Navigating the soul – what is the soul and where is it.
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Navigating the Soul - what is the soul and where is it.

The question of whether or not the soul exists cannot be answered by science, but we can study the causes and consequences of people's various beliefs about the soul, and that is the area in which we are beginning to make progress," says Daniel Ogilvie.

Throughout history, the fate of the soul has been an underlying theme in religious debates. Nearly every religion postulates that something survives after the death of the physical, and that something is called the soul. Centuries have been spent arguing over this entity's ultimate fate, yet there remains a deeper issue: What exactly is the soul and where is it? Is it really God's gift to humans, designed to distinguish us from the base animalistic nature of other species, or is it something that we have invented on our own, to soothe our consciences?
Daniel Ogilvie, a Professor of Psychology at Rutgers University, has dedicated the last few years to exploring these questions and in 2009 he initiated the Rutgers University "Soul Searching Project" and taught a course on the human soul titled "Soul Beliefs: Causes and Consequences." During this Sunday Morning Conversation he is opening the discussion to us.
Pulling from psychology, evolutionary theory, history and more, Ogilvie will address the following questions:

  • What is the soul?
  • Why are soul and afterlife beliefs so common in human history?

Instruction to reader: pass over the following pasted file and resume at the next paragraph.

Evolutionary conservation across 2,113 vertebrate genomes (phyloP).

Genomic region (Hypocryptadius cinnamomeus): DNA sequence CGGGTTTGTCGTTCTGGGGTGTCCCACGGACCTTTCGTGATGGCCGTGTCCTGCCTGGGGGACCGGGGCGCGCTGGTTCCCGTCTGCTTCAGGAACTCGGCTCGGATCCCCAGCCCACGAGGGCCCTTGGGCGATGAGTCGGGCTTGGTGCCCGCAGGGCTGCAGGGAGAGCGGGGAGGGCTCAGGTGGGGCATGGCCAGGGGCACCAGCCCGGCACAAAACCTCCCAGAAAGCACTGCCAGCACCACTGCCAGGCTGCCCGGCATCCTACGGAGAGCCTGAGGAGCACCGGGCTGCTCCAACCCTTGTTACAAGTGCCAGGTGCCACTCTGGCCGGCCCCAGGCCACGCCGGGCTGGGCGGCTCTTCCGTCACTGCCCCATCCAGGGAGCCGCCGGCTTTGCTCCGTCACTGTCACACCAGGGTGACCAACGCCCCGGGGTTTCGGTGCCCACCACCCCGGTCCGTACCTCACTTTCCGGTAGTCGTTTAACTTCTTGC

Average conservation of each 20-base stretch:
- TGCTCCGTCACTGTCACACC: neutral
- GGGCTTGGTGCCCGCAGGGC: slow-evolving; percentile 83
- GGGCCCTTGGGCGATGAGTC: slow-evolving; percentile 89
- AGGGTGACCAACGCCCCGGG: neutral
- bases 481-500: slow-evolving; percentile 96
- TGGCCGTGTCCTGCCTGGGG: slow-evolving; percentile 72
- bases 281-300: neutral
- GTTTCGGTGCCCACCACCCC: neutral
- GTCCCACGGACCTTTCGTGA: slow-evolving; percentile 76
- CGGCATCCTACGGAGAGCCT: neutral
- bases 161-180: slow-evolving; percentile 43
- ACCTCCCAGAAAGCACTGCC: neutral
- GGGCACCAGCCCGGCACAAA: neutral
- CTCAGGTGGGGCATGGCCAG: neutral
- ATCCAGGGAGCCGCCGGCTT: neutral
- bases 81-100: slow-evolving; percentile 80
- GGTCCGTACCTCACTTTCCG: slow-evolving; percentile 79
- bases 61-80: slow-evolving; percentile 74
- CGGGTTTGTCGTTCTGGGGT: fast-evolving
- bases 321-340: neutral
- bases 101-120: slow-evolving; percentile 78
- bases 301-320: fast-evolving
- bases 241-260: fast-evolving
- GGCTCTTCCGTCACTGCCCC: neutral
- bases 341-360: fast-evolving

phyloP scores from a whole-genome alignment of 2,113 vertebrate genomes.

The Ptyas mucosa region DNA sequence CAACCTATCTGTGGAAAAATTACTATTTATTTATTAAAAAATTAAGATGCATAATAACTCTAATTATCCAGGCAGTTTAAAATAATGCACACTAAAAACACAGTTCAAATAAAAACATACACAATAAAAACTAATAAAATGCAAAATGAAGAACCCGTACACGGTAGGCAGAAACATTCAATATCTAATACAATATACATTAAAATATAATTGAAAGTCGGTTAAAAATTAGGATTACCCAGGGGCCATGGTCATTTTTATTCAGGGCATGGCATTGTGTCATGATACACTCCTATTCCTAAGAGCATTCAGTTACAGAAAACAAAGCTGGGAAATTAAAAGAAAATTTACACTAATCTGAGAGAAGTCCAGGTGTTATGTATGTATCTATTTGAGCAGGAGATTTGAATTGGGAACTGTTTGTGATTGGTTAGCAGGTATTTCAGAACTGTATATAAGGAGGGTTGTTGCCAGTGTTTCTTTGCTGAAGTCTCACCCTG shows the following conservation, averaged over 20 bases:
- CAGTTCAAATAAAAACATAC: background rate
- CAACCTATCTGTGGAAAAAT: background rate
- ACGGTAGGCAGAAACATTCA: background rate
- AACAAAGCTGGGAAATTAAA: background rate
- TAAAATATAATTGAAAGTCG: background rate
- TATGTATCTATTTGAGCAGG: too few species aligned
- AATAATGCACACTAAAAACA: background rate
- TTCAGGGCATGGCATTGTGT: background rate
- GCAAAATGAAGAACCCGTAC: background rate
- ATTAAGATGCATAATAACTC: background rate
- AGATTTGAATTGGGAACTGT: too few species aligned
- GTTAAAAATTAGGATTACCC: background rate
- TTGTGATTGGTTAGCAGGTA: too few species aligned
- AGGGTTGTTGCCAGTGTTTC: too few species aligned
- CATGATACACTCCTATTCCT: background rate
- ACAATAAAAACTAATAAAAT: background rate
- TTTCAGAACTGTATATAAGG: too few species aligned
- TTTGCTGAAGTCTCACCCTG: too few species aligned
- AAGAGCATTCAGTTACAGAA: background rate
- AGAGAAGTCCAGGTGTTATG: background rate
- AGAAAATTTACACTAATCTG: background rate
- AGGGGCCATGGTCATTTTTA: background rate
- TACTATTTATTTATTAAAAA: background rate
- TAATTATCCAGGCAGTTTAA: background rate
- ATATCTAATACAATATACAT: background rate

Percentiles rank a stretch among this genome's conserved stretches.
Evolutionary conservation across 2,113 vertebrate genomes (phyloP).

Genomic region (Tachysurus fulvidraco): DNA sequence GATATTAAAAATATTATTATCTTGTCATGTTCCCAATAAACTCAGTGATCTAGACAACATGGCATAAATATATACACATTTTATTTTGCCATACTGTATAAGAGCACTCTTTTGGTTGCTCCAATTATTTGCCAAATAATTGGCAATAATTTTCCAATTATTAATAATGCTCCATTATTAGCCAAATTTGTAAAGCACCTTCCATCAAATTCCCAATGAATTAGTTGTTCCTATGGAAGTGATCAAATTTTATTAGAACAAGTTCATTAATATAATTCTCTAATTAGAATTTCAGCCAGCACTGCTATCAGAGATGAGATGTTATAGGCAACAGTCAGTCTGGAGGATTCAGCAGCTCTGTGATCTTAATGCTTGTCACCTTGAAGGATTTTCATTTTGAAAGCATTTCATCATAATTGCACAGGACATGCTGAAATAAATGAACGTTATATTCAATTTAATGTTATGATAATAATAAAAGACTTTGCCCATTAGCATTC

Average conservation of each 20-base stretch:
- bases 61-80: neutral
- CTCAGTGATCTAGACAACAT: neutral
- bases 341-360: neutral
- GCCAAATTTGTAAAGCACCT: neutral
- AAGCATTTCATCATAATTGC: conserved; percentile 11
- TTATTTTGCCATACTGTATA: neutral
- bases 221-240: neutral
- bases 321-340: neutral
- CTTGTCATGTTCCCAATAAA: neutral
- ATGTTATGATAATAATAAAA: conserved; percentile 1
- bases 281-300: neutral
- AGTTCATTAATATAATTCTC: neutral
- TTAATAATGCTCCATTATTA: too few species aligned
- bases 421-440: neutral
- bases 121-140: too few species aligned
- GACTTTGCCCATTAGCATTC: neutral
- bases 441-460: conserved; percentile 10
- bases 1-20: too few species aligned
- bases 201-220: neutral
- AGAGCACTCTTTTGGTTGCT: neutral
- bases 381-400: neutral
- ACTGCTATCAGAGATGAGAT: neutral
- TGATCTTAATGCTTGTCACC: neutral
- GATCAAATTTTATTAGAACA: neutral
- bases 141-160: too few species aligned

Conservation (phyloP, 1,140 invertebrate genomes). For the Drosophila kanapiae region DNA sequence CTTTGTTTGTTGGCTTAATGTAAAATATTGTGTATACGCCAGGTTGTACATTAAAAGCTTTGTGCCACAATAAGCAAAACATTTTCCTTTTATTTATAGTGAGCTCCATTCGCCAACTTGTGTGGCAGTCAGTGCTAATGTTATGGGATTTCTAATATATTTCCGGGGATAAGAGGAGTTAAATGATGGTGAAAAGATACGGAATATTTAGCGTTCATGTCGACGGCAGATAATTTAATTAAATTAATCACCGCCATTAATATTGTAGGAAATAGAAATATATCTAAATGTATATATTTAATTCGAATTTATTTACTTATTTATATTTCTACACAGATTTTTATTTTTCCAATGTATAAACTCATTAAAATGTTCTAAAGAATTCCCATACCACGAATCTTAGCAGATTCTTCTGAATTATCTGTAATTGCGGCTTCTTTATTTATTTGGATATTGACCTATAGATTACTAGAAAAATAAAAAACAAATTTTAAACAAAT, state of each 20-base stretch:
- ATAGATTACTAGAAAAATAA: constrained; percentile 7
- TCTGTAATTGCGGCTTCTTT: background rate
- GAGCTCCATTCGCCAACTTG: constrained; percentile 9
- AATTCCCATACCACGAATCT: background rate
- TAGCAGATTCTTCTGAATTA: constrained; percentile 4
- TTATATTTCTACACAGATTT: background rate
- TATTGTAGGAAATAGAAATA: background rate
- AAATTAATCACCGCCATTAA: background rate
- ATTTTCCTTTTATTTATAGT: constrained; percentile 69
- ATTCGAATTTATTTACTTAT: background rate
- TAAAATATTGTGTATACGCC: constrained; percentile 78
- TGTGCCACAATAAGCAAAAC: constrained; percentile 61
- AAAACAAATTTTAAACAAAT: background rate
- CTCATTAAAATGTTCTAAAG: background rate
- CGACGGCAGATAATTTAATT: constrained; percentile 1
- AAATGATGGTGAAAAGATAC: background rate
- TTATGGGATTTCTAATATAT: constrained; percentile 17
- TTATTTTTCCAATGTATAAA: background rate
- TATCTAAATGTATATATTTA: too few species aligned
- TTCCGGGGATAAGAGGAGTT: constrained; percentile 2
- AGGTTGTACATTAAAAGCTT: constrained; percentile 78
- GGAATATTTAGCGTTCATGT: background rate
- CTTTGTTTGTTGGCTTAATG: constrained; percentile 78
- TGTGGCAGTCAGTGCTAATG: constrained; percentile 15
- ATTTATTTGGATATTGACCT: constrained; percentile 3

• Are there adaptive advantages to assuming souls exist?
  • How do these beliefs shape the worldviews of different cultures and our collective lives?
  • What is the role of competing afterlife beliefs in religion, science, politics, and war?
Ogilvie will explore how gaining a better understanding of the soul and beliefs regarding its final destination, will lead to a better understanding of religion, faith and human nature. So come and join us as we all embark on our own "soul searching" journey.
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Daniel Ogilvie, Ph.D. is a professor of Psychology at Rutgers University. He received BA and Ph.D. degrees at Harvard and also taught there before moving to Rutgers. Known primarily for his contributions to the field of personality psychology, Ogilvie recently turned his attention to understanding the human propensity to believe we have souls that survive the death of our bodies. This interest took shape after the publication of Fantasies of Flight in 2004, a book that features the value of intensive studies of individual lives. In 2009, he launched his “Soul Searching Project” (now called The Center for Research in Soul Beliefs) and his work in this area formed the foundation of a popular course at Rutgers that deals with the causes and consequences of soul beliefs. He presented some of his ideas about the durability of early-formed afterlife beliefs and related worldviews at TED2013 in a session devoted to the topic of ‘Who Are We?’

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